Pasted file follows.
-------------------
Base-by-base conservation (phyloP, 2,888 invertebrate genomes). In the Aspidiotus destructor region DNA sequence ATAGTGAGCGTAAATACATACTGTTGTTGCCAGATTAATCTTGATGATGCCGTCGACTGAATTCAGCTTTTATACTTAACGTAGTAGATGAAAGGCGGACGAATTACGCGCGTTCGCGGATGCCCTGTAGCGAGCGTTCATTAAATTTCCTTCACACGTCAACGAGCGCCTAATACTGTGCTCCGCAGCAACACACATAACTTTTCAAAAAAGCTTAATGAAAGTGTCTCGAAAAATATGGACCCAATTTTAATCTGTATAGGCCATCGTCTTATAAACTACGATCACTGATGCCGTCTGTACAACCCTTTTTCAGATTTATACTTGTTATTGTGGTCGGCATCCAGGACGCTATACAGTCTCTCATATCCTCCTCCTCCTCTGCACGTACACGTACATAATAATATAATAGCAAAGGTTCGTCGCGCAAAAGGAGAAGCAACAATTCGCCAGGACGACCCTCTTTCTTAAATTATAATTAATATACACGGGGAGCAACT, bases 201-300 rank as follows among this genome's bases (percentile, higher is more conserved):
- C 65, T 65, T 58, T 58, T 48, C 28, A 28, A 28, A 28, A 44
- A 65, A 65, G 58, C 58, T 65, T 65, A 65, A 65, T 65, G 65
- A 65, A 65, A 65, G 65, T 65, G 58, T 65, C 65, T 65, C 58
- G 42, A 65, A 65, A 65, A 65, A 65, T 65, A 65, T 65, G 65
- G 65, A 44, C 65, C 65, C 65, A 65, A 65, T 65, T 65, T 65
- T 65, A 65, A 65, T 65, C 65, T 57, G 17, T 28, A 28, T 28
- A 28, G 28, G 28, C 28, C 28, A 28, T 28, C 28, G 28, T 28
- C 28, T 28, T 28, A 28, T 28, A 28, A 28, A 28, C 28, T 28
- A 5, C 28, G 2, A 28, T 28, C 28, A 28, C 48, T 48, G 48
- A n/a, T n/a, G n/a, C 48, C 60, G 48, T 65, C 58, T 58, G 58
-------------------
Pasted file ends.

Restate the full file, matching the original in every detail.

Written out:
Base-by-base conservation (phyloP, 2,888 invertebrate genomes). In the Aspidiotus destructor region DNA sequence ATAGTGAGCGTAAATACATACTGTTGTTGCCAGATTAATCTTGATGATGCCGTCGACTGAATTCAGCTTTTATACTTAACGTAGTAGATGAAAGGCGGACGAATTACGCGCGTTCGCGGATGCCCTGTAGCGAGCGTTCATTAAATTTCCTTCACACGTCAACGAGCGCCTAATACTGTGCTCCGCAGCAACACACATAACTTTTCAAAAAAGCTTAATGAAAGTGTCTCGAAAAATATGGACCCAATTTTAATCTGTATAGGCCATCGTCTTATAAACTACGATCACTGATGCCGTCTGTACAACCCTTTTTCAGATTTATACTTGTTATTGTGGTCGGCATCCAGGACGCTATACAGTCTCTCATATCCTCCTCCTCCTCTGCACGTACACGTACATAATAATATAATAGCAAAGGTTCGTCGCGCAAAAGGAGAAGCAACAATTCGCCAGGACGACCCTCTTTCTTAAATTATAATTAATATACACGGGGAGCAACT, bases 201-300 rank as follows among this genome's bases (percentile, higher is more conserved):
- C 65, T 65, T 58, T 58, T 48, C 28, A 28, A 28, A 28, A 44
- A 65, A 65, G 58, C 58, T 65, T 65, A 65, A 65, T 65, G 65
- A 65, A 65, A 65, G 65, T 65, G 58, T 65, C 65, T 65, C 58
- G 42, A 65, A 65, A 65, A 65, A 65, T 65, A 65, T 65, G 65
- G 65, A 44, C 65, C 65, C 65, A 65, A 65, T 65, T 65, T 65
- T 65, A 65, A 65, T 65, C 65, T 57, G 17, T 28, A 28, T 28
- A 28, G 28, G 28, C 28, C 28, A 28, T 28, C 28, G 28, T 28
- C 28, T 28, T 28, A 28, T 28, A 28, A 28, A 28, C 28, T 28
- A 5, C 28, G 2, A 28, T 28, C 28, A 28, C 48, T 48, G 48
- A n/a, T n/a, G n/a, C 48, C 60, G 48, T 65, C 58, T 58, G 58